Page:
Charles Strickland, a man possessed by the arts, might have lived a life that to many can seem torturous. And yet, Maugham portrays him as a happy man and I believe it was so. For he abandoned the secure and mundane for the pursuit of his dream. And that is something that deserves admiration as so few of us are ever able to do it. The Moon and Sixpence is a beautiful narrative of the sacrifices the artistic genius demands, of the ups and downs, and of the blessing and the curse that is the ability to say no to everything that chains you and go out there naked and free.

Other favourite quotes: 

…art is a manifestation of emotion, and emotion speaks a language that all may understand


I forget who it was that recommended men for their soul’s good to do each day two things they disliked: it was a wise man, and it is a precept that I have followed scrupulously; for every day I have got up and I have gone to bed.


I had not yet learnt how contradictory is human nature; I did not know how much pose there is in the sincere, how much baseness in the noble, nor how much goodness in the reprobate.


It requires the feminine temperament to repeat the same thing three times with unabated zest.


“Why should you think that beauty, which is the most precious thing in the world, lies like a stone on the beach for the careless passer-by to pick up idly? Beauty is something wonderful and strange that the artist fashions out of the chaos of the world in the torment of his soul. And when he has made it, it is not given to all to know it. To recognize it you must repeat the adventure of the artist. It is a melody that he sings to you, and you to hear it again in your own heart you want knowledge and sensitiveness and imagination.”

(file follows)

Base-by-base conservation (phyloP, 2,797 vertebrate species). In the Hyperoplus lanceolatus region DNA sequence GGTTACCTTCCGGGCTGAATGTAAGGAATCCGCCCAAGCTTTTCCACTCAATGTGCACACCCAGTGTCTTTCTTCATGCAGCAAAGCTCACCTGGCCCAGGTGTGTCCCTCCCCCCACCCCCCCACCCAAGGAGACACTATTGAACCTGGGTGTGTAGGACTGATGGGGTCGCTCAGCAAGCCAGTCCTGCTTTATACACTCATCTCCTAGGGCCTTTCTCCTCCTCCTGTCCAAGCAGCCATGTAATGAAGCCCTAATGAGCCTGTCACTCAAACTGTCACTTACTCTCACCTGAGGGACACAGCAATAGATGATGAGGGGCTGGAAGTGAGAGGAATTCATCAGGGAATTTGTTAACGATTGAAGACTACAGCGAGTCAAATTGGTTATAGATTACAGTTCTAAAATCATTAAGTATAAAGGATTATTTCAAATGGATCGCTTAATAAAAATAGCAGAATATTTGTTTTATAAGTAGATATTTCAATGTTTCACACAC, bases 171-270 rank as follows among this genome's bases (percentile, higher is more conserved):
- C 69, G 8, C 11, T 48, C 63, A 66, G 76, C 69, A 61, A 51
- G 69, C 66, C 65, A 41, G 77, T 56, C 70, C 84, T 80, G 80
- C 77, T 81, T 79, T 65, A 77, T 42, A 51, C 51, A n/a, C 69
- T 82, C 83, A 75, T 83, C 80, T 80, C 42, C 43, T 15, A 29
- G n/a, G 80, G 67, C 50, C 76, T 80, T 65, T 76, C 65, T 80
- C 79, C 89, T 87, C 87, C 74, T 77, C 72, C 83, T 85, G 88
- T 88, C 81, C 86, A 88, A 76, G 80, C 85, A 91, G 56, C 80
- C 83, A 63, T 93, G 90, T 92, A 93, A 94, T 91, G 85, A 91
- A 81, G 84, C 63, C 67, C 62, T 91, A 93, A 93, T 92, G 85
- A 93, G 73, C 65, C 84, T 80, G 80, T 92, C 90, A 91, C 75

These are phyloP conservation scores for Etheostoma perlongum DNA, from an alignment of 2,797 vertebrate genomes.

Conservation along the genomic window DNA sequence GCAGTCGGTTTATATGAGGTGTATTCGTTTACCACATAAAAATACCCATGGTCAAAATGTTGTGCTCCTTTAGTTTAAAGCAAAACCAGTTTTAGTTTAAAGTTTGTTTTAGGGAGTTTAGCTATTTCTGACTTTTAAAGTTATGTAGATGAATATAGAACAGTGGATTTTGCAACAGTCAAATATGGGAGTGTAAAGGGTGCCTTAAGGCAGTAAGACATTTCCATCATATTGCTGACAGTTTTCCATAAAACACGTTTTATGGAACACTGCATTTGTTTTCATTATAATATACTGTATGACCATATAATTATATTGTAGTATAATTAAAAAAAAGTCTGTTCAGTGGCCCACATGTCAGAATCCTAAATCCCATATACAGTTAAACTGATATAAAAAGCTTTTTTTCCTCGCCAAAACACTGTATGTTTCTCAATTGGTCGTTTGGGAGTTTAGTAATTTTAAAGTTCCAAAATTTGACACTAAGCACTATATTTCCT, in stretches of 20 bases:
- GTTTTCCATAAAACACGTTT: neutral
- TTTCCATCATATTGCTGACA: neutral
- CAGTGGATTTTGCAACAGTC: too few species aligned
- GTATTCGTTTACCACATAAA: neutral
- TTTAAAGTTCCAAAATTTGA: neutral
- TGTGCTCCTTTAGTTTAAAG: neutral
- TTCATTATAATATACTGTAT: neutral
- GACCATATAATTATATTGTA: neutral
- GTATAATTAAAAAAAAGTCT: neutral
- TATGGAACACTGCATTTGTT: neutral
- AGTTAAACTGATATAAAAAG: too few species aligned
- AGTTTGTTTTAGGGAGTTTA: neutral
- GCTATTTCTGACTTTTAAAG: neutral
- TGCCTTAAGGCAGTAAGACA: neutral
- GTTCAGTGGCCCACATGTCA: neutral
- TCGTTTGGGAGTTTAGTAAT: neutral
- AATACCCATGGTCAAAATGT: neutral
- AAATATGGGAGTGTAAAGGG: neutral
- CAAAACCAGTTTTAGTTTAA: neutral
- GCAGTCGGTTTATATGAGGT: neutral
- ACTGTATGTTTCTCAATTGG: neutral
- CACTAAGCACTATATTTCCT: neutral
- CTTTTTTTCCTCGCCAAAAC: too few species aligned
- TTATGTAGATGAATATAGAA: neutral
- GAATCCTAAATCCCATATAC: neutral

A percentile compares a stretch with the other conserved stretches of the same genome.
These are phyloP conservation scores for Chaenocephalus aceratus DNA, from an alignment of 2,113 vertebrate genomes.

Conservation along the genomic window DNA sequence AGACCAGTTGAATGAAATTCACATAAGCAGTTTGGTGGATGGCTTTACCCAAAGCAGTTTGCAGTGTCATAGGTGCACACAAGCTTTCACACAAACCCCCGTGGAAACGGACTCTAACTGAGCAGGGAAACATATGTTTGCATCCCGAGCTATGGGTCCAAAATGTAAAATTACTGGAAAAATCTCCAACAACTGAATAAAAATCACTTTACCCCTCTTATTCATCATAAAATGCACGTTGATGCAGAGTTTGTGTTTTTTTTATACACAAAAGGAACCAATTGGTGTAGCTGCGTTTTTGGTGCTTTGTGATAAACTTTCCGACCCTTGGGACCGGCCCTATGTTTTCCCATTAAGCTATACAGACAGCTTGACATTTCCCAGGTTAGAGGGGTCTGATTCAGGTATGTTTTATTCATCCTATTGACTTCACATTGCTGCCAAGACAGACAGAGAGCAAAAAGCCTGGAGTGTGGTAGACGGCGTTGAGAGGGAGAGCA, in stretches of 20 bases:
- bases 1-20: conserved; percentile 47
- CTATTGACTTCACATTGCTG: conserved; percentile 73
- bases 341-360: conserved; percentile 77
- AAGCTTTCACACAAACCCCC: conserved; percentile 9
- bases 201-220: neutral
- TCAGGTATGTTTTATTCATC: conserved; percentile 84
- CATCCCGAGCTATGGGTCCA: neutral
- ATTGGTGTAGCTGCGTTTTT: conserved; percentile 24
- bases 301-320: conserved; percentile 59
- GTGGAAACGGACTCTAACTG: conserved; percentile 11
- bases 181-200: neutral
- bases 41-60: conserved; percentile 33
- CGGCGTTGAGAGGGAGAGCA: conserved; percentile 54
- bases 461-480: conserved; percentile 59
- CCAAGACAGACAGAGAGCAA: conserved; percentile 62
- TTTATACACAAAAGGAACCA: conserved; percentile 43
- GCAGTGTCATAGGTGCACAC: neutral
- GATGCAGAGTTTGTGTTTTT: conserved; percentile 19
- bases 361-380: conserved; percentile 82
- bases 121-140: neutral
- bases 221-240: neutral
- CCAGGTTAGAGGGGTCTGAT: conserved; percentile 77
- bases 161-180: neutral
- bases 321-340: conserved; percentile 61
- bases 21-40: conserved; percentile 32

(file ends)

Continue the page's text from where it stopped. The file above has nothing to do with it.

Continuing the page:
I imagine that for months the matter never comes into your head, and you’re able to persuade yourself that you’ve finished with it for good and all. You rejoice in your freedom, and you feel that at last you can call your soul your own. You seem to walk with your head among the stars. And then, all of a sudden you can’t stand it any more, and you notice that all the time your feet have been walking in the mud. And you want to roll yourself in it. And you find some woman, coarse and low and vulgar, some beastly creature in whom all the horror of sex is blatant, and you fall upon her like a wild animal. You drink till you’re blind with rage.


“A woman can forgive a man for the harm he does her,” he said, “but she can never forgive him for the sacrifices he makes on her account.”


Each one of us is alone in the world. He is shut in a tower of brass, and can communicate with his fellows only by signs, and the signs have no common value, so that their sense is vague and uncertain. We seek pitifully to convey to others the treasures of our heart, but they have not the power to accept them and so we go lonely, side by side but not together, unable to know our fellows and unknown by them.


As lovers, the difference between men and women is that women can love all day long, but men only at times.